Planet Ulrich

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Posts Tagged ‘letter to singularitarians

A Letter from a friend to the Singularitarians

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Good day.

I would describe myself as a qualified technology enthusiast (which is to say, someone excited about certain intermediate term technological possibilities [regenerative medicine, genomics, robotics, etc.], while skeptical about others [AI, the singularity, the Internet as it has evolved {post Web 2.0}, the surveillance state, etc.]).

So I’m neither a Luddite nor an extropian.  I have all of the rectangles (Plasma, LCD, Mac Pro [with dual widescreens!] MacBook Pro, iPad, iPhone, iPod, etc.), and I’ve been online one way or another since the BBS days, but I don’t watch commercial television; I don’t post on Facebook, Tweet, pass around YouTube clips, or otherwise spend my days playing with my telephone.

I also don’t believe that the Singularity will bring about abundance, the withering away of the state, or the peaceful ascension of humans into physical immortality (as indefinitely young post-humans) (most of that would be just fine, I just don’t think any of it will happen, not all at once, and if at all, not for a long time).

Technology is used by people (who seem intent on reducing it to its most moronic or destructive possible applications, like the blubbery infantile post humans chattering away at each other from their motorized chairs in Wall-E); I don’t believe people become magically transformed from the vapid, annoying, myopic, grasping clods they tend to be as individuals into some kind of wise superhuman force by stacking them on top of each other either (whether you call that stacking the market or democracy or state or metastate) (so I’m not receptive to arguments about market process [unhindered, of course, by the State] just solving all of our problems for us)  I’m not anti-market (I was an Austrian!), I just don’t sacrifice to the Market God, just as I’m not anti-Machine, but believe:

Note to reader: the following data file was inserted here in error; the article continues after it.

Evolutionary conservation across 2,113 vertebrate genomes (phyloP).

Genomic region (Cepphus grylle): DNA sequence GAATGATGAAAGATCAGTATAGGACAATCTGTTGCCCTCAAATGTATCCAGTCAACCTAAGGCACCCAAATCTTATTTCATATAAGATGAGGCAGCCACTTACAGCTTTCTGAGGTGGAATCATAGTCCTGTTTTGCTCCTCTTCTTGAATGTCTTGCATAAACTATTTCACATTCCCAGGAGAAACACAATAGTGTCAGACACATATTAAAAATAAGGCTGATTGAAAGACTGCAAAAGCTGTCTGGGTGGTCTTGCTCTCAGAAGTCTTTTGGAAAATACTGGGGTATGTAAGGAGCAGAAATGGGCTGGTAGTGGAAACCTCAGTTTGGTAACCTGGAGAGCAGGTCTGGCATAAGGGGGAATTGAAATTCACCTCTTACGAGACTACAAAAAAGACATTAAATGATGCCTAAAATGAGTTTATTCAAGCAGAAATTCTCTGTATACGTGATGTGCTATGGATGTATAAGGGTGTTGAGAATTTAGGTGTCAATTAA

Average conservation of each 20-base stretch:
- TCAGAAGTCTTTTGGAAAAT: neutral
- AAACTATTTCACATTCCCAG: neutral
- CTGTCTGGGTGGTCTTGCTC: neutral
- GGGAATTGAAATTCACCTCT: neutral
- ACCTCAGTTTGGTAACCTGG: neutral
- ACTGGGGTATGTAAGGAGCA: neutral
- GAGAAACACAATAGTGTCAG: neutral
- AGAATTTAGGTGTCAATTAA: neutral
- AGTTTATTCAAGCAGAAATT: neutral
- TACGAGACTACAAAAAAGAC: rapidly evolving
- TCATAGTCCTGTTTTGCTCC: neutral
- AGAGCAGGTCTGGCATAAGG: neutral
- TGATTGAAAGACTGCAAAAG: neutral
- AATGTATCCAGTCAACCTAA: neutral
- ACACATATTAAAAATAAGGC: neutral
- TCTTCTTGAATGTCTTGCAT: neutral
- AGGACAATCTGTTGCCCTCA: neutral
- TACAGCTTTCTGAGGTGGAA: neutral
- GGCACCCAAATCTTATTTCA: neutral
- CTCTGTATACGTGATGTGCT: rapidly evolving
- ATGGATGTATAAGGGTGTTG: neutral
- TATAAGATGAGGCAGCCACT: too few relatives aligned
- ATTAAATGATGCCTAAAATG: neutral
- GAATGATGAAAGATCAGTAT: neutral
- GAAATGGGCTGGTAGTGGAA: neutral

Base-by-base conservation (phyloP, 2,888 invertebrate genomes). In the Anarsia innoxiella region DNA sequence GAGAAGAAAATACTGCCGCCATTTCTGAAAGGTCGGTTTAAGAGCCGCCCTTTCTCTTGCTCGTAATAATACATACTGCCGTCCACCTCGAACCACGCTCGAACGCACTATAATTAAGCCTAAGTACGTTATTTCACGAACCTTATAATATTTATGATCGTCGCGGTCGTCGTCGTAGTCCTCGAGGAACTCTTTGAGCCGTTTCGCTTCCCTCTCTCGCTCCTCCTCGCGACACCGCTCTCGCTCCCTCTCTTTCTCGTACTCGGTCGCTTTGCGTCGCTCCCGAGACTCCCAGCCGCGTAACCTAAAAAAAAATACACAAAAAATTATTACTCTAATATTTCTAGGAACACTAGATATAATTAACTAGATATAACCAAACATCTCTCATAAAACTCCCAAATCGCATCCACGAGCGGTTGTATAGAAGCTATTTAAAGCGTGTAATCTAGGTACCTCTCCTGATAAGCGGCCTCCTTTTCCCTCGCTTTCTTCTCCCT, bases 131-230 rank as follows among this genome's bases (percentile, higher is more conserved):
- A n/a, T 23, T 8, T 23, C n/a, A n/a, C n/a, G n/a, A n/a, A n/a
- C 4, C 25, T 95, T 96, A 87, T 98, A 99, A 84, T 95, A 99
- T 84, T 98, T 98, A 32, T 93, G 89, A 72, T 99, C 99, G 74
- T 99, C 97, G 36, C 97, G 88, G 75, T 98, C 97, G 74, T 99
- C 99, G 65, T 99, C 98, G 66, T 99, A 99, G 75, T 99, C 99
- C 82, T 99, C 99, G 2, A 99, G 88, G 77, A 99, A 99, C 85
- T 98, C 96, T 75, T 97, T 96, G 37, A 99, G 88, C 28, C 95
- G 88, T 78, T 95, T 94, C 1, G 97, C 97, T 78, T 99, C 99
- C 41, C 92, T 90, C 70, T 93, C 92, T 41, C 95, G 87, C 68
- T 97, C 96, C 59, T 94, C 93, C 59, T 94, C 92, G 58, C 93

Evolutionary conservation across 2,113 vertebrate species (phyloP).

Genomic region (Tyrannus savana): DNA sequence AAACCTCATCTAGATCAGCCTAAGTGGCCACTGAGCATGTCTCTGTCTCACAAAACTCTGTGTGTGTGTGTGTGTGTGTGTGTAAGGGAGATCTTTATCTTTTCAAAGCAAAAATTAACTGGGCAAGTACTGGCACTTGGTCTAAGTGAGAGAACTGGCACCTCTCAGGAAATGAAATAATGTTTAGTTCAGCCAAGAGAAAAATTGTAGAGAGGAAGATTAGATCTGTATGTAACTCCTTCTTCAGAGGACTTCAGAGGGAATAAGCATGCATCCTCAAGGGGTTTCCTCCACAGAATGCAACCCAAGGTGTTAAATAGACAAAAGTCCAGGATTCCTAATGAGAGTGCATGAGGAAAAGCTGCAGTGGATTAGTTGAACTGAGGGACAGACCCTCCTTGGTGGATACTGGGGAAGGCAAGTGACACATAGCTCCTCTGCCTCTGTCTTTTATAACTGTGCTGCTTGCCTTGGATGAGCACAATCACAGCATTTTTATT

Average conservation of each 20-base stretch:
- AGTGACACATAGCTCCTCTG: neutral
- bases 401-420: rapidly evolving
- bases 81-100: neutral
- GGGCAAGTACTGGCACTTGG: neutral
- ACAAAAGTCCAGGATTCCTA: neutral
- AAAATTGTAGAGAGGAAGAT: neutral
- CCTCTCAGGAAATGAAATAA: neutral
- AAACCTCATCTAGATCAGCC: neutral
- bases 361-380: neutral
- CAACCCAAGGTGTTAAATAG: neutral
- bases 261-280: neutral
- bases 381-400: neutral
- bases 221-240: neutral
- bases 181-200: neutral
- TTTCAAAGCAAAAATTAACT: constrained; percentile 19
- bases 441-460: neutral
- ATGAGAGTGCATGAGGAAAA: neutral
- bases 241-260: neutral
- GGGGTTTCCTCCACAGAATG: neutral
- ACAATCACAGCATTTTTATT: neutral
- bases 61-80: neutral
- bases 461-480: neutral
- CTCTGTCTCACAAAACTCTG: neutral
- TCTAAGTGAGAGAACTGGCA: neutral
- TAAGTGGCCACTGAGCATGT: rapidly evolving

The machines were created to serve us, not replace us.

As a lifelong anti-Marxist, I never believed in the labor theory of value (and think the closest thing we can get to a social ideal would be having the machines  do all of the [non-creative] work, freeing humans to do more interesting things with their time; rather like Athens or the Roman Republic (with machines standing in for the slaves).

Until recently, nobody really cared about “jobs” (work was for slaves), what they cared about was wealth.

Written by ulrichthered

February 21, 2013 at 2:56 pm

Automation and the supposed end of Manual labor

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“…we need to create a world where people are equally valuable; we need to create a world where people cannot be forced into any terrible bargains. We need to aim for a world where no one makes choices that are hard and heartbreaking. This is a structural problem. It’s a societal problem.”
Actually, “we” don’t need to do any of those things, which are in fact quite impossible.  People are not now and never will be “equally valuable” (unless the words equally and valuable are interpreted so broadly as to be meaningless).
Further, there will always be terrible bargains and choices that are hard and heartbreaking.  Even if all of this supposedly wondrous upcoming technology allows us to Immanentize the latest Eschaton and bring about a post human era of perfect abundance, this writer’s affected demands could never be realized without essentially denying humanity completely (transforming it into something very different; inequality, difficult choices, and all of the rest of it are simply part of what it means to have individual humans, and not something else, like, say, an insect colony, or the Borg).
(Now, the bulk of the Singularitarian crowd would prefer something like absorption into the Borg to continued existence as free, separate humans, but they are neither representative nor, in my view, sane.)

Written by ulrichthered

February 21, 2013 at 2:16 pm